Clash of the Courts: How the Illinois Appellate Court’s Discord with the Seventh Circuit Continues to Shape the Evolving Landscape of Insurance Coverage for BIPA Claims



By: Amy Frantz, Michael Sanders, Patrick Eckler, and Jonathan Schwartz

On December 19, 2023, the Illinois Appellate Court, First District unanimously held the insurers in National Fire Insurance Co. v. Visual Pak Co. Inc. have no duty to defend their policyholder, Visual Pak, against a lawsuit alleging violations of the Illinois Biometric Information Privacy Act, finding that the policies’ Violation of Law Exclusion precludes coverage under Illinois law. 2023 IL App (1st) 221160. In doing so, the court meticulously picked apart the recent Seventh Circuit decision in Citizens Insurance Co. v. Wynndalco Enterprises, 70 F.4th 987 (7th Cir. 2023), which reached the opposite conclusion. This decision tees up what will assuredly be a hard-fought battle before the Illinois Supreme Court.

Visual Pak’s insurers filed a declaratory judgment action regarding their obligation to defend Visual Pak in a BIPA class action. The trial court granted the insurers’ motion for judgment on the pleadings, holding that the insurers had no duty to defend under their policies because the Recording And Distribution Of Material Or Information In Violation of Law (“Violation of Law”) exclusion precluded coverage for the BIPA Lawsuit, and, thus, the question of estoppel was inapplicable.

On appeal, the Appellate Court addressed the trial court’s application of the Violation of Law Exclusion, which provides, in relevant part, that coverage is excluded for:

“Personal and advertising injury arising directly or indirectly out of any action or omission that violates or is alleged to violate: (1) The Telephone Consumer Protection Act (TCPA) . . .; (2) The CAN-SPAM Act of 2003 . . . (3) The Fair Credit Reporting Act (FCRA) and. . . the Fair and Accurate Credit Transactions Act (FACTA); or (4) Any federal, state or local statute, ordinance or regulation. . . that addresses, prohibits, or limits the printing, dissemination, disposal, collecting, recording, sending, transmitting, communicating or distribution of material or information.”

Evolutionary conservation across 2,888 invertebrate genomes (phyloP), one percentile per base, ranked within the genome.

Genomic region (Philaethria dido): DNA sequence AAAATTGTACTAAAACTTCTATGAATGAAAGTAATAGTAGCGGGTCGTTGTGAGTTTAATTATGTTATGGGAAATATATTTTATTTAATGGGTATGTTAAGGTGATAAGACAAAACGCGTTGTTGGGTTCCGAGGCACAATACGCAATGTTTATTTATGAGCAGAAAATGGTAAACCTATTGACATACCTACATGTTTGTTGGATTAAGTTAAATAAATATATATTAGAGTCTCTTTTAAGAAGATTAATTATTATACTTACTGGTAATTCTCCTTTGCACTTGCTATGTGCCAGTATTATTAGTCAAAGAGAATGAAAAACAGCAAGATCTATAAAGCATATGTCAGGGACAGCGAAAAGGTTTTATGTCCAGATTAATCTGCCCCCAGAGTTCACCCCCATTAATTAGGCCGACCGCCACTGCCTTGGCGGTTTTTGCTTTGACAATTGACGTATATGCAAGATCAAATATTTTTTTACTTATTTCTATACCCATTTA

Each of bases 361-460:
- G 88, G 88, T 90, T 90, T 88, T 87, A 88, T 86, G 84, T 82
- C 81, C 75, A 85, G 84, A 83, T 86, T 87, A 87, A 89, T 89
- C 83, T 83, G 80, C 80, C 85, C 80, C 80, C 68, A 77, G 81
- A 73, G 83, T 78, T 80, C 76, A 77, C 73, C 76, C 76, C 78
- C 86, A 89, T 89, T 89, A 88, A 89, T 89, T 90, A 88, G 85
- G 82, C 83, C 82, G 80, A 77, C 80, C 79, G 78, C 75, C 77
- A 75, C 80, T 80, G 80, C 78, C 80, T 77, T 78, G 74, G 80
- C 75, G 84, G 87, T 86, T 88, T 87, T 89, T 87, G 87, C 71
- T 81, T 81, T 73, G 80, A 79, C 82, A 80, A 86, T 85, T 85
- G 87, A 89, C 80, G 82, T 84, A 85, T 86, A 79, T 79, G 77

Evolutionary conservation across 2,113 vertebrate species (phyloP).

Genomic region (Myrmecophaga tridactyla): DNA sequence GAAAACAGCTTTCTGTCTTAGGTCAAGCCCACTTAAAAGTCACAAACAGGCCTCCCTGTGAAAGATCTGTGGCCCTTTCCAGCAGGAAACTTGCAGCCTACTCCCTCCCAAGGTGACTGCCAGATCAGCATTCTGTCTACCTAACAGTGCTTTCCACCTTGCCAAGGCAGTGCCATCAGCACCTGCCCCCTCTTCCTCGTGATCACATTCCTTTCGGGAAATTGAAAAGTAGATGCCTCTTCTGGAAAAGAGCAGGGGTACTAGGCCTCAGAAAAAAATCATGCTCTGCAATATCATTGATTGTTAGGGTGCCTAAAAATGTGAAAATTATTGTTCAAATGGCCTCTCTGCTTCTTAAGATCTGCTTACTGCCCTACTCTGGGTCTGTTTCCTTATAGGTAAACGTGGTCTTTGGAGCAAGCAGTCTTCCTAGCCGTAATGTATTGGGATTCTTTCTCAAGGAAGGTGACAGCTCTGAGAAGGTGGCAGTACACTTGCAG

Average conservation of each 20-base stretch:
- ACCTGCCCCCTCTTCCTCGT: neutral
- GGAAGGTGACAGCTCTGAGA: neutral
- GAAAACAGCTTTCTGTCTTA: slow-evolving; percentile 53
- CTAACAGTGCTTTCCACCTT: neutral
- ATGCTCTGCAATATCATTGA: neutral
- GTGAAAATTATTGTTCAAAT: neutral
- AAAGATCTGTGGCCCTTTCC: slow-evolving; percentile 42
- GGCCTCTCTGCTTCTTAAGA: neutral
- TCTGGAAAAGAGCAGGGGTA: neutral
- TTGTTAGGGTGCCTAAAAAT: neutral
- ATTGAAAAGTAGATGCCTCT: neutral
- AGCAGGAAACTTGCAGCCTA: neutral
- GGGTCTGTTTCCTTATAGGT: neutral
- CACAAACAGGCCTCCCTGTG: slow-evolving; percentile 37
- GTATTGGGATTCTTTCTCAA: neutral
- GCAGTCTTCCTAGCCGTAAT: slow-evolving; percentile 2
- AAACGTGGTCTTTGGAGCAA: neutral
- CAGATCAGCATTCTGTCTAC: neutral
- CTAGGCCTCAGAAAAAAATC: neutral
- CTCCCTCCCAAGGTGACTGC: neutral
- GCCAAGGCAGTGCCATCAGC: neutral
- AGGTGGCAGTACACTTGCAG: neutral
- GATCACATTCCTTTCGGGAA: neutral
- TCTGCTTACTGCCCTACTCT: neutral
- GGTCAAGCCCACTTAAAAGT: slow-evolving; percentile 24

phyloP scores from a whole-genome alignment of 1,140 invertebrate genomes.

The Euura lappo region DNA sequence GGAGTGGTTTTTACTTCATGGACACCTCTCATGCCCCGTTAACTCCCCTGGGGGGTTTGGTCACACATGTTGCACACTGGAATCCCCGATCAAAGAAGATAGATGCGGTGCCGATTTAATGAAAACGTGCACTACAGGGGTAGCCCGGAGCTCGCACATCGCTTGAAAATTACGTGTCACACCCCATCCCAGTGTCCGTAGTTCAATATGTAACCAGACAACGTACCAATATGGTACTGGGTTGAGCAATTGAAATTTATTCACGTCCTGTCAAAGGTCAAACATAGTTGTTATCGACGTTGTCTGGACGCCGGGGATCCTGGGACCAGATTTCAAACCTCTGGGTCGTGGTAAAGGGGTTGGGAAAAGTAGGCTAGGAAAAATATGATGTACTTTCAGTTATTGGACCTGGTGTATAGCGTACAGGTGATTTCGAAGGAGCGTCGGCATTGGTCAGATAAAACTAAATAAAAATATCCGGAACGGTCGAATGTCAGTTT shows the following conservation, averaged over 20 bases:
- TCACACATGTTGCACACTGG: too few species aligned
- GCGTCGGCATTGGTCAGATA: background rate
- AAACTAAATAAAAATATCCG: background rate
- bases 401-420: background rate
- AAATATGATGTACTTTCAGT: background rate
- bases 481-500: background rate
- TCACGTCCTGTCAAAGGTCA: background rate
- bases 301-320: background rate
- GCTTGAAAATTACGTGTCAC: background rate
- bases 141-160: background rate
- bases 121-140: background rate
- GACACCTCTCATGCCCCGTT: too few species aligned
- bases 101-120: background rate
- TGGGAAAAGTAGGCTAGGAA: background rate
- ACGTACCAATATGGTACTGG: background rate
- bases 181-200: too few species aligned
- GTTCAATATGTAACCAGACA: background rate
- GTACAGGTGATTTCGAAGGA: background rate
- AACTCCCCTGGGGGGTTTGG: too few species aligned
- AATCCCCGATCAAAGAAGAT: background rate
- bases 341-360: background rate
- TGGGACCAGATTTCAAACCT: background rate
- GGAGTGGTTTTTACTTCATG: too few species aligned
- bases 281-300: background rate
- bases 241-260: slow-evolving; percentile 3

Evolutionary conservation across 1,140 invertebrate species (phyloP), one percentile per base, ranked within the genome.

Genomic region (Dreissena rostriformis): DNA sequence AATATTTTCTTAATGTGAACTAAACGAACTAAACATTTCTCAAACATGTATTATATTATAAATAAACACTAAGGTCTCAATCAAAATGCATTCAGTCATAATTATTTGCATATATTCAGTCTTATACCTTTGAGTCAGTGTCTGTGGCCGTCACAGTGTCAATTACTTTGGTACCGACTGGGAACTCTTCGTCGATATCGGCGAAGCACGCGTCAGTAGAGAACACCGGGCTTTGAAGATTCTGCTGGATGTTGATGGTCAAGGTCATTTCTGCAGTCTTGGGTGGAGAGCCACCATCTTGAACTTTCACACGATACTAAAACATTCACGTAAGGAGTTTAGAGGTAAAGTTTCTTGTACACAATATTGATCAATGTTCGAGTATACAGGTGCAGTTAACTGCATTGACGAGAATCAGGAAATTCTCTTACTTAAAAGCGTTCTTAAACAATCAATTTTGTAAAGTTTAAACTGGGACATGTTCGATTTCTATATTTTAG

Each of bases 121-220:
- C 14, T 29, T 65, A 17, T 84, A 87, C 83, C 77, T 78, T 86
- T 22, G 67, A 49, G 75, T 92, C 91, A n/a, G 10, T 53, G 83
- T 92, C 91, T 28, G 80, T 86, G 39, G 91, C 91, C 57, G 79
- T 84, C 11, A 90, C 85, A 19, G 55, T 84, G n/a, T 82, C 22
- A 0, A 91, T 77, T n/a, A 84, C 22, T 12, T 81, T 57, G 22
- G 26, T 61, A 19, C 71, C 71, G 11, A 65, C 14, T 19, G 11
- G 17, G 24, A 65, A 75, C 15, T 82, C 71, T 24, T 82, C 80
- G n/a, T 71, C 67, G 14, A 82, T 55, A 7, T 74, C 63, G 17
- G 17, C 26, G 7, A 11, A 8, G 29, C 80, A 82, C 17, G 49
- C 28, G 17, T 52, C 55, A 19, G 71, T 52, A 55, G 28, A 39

The Appellate Court found that claims for damages under BIPA are excluded by the Subsection (4) catchall provision, concluding, “[I]t is simply impossible to deny that it describes BIPA. BIPA regulates the collection, dissemination, and disposal of one’s biometric identifiers and information.” The opinion, notably, concludes: “the catchall provision is amenable to a reasonable limiting construction of statutes or other laws that protect personal privacy. BIPA is clearly one such statute. So an underlying lawsuit alleging a violation of BIPA would fall under the catchall phrase of the violation-of-laws exclusion. But even if we were wrong and the ejusdem generis canon is incapable of limiting the scope of the catchall phrase, the result would be the same. Absent some limiting gloss, the phrase receives its full breadth. The catchall, without a limiting gloss, plainly and obviously includes BIPA lawsuit.”

As part of its decision, the Appellate Court dissected the Seventh Circuit’s decision in Wynndalco, which found the same provision ambiguous. The Appellate Court pointed out that although Wynndalco court recognized “[t]hat there is no dispute that a literal, plain-text reading of the catch-all provision would include BIPA violations”, the court concluded that the catchall provision was unduly broad and, in turn, unenforceable. The Appellate Court found the Wynndalco analysis to violate long-standing Illinois law in two fundamental ways.